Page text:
Fall planting of Tulips is a live-message of hope and trust in the future of spring so kudos to tulips for they keep us optimistic. Tulips with their intricate flowers that bloom in a full spectrum of colors (even a purple so dark it looks black) are loved by gardeners. Blessed are we who live in the northern hemisphere for tulips will not bloom in the warmer, southern gardens unless they are grown in a refrigerator. Tulips also prefer alkaline soils like soil around rocks,and their flowers are known to change colors when grown in acidic soils. Western gardens have exactly what tulips need, cold winters, up to ten-weeks for vernalization, and dry summers.
First-year tulips bulbs are grown so consistently in bulb size that when they bloom, that consistency gives a perfect planting where every bulb blooms the same size and at the same time. This is why long expanses of tulips are planted around commercial building and parks.
The sad part is that this delightful planting will not ever perform this way again. The reasons are many. First, most of the new hybrid tulips are not really perennials. Only the small early-blooming specie tulip bulbs like the Tulipa fosteriana or Emperors tulips and the late-blooming Darwins like the tall majestic Impressions are perennials, and even when they do return they will not show the perfect consistency as they did when they were new. Most tulips are a product of the Netherlands. The Dutch breeders must have a secret they guard of how they fill the bulbs’ internal food factory before they ship them so they will grow so perfect.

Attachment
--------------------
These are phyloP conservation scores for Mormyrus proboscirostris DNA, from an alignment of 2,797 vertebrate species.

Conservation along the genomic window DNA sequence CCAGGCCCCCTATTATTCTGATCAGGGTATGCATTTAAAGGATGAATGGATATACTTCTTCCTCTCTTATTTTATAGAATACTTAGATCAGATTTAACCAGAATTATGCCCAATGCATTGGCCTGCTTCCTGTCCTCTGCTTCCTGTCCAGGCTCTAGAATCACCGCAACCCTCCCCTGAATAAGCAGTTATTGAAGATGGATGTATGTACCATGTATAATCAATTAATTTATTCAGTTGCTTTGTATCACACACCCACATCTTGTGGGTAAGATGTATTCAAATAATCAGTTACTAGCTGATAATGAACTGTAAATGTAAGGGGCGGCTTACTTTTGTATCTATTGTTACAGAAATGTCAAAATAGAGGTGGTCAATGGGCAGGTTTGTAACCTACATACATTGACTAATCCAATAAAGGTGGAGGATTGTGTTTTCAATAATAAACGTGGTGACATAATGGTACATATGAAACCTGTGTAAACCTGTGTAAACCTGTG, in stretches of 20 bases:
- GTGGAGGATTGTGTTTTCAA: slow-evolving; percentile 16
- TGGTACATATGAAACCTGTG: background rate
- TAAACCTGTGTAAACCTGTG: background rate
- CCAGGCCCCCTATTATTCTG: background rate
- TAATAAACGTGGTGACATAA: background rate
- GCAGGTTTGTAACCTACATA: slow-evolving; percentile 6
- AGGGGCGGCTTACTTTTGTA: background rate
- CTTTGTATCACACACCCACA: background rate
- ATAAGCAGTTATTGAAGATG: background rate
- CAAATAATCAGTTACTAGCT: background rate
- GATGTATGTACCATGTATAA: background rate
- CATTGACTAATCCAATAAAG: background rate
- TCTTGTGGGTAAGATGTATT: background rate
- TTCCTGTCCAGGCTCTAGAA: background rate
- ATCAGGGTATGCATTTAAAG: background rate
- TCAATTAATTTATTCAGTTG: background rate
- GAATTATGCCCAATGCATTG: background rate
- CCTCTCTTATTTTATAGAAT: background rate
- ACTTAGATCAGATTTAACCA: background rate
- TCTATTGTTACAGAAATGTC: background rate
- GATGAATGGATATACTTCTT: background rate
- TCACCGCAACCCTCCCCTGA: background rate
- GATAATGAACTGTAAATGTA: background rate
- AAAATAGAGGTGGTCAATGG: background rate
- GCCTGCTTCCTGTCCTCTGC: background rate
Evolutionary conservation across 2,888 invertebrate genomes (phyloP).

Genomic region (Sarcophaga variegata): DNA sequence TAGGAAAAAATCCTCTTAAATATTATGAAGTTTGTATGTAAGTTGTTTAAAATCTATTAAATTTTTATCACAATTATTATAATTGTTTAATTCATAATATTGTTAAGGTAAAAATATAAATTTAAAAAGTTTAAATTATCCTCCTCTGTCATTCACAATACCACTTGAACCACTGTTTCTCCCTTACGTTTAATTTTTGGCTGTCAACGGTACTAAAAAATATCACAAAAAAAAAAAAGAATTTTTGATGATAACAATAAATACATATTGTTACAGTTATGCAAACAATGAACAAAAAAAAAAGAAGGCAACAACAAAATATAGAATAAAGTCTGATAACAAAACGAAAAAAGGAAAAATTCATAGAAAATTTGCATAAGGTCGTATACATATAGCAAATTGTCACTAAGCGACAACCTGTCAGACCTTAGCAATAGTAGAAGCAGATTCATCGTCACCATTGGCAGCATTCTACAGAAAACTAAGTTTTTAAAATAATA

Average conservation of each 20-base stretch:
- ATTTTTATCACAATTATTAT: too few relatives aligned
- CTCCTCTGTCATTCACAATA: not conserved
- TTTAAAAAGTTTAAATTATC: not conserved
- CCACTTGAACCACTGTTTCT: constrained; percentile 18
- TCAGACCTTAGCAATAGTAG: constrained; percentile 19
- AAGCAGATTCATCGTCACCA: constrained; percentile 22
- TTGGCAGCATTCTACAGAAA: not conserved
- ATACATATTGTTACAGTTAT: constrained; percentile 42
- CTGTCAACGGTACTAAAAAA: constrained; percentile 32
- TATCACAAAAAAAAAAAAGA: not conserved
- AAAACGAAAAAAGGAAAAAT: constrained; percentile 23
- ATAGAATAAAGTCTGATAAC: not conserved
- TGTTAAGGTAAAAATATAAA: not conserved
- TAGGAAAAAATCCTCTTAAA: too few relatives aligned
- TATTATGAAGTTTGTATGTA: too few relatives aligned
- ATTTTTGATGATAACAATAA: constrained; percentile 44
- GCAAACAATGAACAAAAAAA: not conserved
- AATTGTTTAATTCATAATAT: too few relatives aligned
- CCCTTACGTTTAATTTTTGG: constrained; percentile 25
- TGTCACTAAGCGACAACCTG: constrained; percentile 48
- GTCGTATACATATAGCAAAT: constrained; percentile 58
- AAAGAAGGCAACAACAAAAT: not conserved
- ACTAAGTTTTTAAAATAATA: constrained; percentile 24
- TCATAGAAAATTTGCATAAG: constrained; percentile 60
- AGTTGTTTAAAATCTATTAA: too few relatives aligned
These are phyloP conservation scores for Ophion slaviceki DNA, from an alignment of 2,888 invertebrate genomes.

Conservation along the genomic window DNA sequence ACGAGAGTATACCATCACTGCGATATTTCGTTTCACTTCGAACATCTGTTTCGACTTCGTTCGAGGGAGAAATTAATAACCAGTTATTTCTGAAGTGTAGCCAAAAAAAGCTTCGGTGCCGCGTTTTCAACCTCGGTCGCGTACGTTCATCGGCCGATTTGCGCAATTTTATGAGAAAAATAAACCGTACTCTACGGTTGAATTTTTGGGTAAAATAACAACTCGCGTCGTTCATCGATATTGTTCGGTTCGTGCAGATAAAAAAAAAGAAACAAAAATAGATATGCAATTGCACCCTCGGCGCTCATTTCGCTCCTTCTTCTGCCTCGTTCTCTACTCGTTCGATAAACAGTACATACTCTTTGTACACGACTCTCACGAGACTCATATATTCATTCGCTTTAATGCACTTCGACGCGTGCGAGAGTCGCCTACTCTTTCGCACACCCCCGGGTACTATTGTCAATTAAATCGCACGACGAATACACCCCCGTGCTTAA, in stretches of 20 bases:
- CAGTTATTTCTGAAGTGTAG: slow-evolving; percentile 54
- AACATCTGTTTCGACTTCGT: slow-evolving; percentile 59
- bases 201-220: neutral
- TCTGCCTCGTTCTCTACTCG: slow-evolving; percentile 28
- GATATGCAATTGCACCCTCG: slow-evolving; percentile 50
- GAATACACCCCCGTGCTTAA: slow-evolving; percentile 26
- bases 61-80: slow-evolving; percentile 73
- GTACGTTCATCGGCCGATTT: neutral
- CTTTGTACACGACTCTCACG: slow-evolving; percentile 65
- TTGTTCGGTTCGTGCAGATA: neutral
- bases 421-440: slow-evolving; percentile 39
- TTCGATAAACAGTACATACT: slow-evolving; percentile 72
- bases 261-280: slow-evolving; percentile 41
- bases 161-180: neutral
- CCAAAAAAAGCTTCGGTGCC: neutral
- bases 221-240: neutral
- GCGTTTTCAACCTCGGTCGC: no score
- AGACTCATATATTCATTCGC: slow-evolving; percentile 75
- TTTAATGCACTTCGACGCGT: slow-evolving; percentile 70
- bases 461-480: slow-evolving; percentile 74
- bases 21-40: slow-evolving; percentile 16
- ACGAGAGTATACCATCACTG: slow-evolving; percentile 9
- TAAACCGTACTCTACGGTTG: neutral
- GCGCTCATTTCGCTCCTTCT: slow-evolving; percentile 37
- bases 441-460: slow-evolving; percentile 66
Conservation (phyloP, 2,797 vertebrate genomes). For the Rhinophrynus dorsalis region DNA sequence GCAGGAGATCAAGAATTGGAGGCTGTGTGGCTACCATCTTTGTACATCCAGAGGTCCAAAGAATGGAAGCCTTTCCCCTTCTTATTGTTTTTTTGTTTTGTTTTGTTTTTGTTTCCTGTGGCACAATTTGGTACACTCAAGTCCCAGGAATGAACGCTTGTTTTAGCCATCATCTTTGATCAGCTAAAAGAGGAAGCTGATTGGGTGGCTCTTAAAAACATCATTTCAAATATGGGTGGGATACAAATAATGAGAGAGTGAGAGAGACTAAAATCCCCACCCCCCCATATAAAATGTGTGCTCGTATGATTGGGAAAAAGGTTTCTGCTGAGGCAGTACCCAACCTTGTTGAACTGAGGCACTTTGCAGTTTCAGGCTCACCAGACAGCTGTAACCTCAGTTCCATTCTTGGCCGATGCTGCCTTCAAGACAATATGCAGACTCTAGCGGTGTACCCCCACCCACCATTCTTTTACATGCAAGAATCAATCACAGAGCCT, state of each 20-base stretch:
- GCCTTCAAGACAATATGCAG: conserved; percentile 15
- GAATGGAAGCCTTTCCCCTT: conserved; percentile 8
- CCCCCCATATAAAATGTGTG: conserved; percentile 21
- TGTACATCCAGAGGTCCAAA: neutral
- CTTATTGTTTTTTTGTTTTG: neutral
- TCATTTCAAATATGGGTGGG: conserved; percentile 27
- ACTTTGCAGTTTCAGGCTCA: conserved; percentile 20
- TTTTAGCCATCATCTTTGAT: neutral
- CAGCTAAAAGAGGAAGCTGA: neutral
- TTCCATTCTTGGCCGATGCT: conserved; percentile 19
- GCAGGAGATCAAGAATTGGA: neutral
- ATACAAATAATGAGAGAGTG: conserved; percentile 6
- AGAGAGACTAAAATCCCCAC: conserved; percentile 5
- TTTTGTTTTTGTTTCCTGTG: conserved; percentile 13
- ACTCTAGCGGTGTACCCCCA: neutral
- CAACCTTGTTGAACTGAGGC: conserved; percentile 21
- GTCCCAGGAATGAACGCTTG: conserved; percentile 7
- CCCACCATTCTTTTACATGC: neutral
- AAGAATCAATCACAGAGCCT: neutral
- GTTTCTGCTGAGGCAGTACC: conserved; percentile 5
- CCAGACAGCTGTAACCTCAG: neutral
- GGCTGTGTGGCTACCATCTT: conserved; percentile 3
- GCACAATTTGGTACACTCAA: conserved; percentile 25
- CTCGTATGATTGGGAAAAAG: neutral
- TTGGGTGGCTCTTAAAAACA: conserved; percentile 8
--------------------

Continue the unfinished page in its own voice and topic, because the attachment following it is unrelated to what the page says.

The following picture is an example of how Darwin, Samon,and Impression Tulips, return after several winters. It is commom knowledge that each bulb only produces one stem and one flower but these are all different sizes and colors from the original blooms. Some are striped with pale pinks and even reds. While they are pretty there is no comparison with the picture above of first year tulips. This is why commercial landscapers remove the tulip bulbs after they bloom and replace them with new ones the next fall.
The Thanksgiving Point Tulip Festival
The Thanksgiving Point Tulip Festival, which is an annual event in Lehi, Utah, is a great place to start if you have a “thing” for tulips and want to become a tulip expert. The festival showcases over 100 varieties with a total of about 250,000 bulbs planted annually. Spread throughout the 55-acre Ashton Gardens, the festival is re-designed each year so you’ll never see the same garden twice. On Fridays and Saturdays, the Festival adds music, vendors, and food in addition to garden demonstrations and tours.
In the following video, watch as P. Allen Smith from eHow Home shows off a stunning tulip bed, and learn how to expand your tulip season to last for a whole month, You’ll also learn a few tips for planting tulips in containers.